You may think a conveyor’s primary job is moving material from point to point throughout a processing system. In truth, a conveyor is much more than a means of conveyance. This equipment plays a critical role in helping to prepare material for the next step in a processing system.
“The ferrous and nonferrous industry requires that we prepare the material for each step along the way, not just transport it,” says Kent Graves, the founder of U.S. Conveyor Technologies, Mackinaw, Illinois.
While he says the aggregate industry uses conveyors to quickly transport piles of rock, preferring the material to be condensed in the center of the belt, in the scrap industry, “moving material in a uniform size and flow across the full width of a belt is of utmost importance.”
The uniform flow of the material helps downstream sorting equipment function most efficiently, improving recovery and purity.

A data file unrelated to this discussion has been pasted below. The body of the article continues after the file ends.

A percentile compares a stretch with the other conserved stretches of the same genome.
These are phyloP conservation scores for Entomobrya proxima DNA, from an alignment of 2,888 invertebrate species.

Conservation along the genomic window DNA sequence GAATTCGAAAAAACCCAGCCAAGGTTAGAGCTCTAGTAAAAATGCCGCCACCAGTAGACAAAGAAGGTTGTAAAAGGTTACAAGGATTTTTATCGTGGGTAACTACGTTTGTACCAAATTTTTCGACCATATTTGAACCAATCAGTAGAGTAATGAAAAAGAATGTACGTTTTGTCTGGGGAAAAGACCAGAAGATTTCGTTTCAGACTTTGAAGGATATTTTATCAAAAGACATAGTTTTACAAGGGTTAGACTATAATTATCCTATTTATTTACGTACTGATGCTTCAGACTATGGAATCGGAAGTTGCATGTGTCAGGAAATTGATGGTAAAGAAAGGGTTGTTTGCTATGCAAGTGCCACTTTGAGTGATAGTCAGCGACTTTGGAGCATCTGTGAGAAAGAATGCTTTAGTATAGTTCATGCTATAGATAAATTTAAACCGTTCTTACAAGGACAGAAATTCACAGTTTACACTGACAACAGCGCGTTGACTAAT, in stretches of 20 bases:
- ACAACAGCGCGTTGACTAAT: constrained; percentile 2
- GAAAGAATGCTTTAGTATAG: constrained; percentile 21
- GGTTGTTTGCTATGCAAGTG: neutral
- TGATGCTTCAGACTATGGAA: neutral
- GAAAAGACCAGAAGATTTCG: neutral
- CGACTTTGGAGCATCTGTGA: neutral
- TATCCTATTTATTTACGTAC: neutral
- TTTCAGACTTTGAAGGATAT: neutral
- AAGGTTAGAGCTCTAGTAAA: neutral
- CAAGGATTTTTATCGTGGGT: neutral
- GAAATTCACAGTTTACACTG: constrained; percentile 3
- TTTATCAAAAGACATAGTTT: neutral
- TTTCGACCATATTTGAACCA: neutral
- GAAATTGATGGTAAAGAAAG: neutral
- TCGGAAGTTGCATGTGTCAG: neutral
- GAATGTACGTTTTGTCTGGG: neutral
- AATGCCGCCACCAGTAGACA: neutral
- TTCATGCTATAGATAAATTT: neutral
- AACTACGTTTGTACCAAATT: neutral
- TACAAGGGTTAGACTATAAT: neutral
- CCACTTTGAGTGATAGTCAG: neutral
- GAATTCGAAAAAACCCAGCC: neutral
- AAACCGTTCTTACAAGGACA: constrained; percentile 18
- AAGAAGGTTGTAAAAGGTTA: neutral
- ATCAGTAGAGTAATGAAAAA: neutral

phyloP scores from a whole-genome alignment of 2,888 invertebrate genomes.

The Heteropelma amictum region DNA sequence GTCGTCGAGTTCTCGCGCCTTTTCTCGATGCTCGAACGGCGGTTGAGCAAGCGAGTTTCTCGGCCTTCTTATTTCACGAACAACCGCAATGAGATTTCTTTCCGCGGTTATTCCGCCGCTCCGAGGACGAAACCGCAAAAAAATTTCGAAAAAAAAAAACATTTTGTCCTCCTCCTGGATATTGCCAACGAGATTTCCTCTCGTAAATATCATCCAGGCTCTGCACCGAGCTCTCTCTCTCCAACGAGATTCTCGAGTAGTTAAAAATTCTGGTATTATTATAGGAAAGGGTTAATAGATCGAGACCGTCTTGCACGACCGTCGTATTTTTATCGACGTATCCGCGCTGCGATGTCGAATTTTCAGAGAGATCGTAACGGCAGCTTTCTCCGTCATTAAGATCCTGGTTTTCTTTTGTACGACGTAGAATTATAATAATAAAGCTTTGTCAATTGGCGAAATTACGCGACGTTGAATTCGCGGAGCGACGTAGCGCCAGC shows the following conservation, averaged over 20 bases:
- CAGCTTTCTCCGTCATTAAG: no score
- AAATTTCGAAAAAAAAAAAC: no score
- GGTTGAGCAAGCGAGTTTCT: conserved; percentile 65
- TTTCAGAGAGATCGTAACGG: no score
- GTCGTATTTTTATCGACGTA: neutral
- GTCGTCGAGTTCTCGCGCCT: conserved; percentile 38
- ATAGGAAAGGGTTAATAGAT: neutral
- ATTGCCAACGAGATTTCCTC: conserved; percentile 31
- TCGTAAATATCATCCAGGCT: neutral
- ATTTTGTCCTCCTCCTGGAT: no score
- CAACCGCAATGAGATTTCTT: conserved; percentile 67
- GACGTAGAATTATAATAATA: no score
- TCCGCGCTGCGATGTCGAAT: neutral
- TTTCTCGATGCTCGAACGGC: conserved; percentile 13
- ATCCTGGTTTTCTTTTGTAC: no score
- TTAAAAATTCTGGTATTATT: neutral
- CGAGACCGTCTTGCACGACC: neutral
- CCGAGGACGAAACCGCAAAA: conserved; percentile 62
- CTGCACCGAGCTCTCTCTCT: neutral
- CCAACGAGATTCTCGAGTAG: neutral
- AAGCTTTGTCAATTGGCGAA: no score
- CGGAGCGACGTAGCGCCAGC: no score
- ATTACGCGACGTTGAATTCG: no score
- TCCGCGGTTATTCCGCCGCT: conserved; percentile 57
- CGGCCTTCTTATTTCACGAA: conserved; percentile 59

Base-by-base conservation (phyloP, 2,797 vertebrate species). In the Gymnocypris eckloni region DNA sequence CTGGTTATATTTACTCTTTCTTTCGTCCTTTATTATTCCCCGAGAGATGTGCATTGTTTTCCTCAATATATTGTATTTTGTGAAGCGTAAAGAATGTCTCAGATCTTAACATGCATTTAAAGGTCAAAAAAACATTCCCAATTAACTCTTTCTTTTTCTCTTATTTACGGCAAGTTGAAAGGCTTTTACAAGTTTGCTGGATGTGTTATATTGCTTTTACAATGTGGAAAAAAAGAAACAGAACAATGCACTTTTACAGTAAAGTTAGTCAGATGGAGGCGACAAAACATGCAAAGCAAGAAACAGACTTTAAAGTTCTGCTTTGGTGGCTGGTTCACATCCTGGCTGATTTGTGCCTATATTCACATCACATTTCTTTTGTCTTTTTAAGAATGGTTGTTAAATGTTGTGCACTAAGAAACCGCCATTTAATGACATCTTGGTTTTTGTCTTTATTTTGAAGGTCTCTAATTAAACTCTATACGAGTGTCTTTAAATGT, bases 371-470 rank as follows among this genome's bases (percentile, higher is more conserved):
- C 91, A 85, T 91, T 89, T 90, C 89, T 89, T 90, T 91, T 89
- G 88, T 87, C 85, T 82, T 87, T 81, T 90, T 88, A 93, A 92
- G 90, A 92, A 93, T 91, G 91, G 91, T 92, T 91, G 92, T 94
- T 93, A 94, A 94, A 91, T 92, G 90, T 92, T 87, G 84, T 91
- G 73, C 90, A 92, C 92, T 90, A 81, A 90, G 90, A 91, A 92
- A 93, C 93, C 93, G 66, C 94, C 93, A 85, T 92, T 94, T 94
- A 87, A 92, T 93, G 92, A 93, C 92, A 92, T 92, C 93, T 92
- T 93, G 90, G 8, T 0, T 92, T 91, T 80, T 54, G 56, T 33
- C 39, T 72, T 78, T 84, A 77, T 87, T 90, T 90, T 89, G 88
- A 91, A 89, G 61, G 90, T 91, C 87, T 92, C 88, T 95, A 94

While conveying equipment takes many forms, including belt, screw, vibratory, magnetic and air, Graves says the primary purpose of such equipment is to collect, move, spread and meter material among specialized processing and sorting machines.
Graves formed U.S. Conveyor in 1988. At that time, the company specialized in designing and building equipment and conveying systems for the scrap recycling industry, automotive manufacturers and the aquaculture industry. By 1998, U.S. Conveyor was focused solely on serving the recycling industries, integrating, designing, building and installing complete systems and upgrades. U.S. Conveyor also partners with Spaleck USA, Loudon, New Hampshire, to provide screening solutions.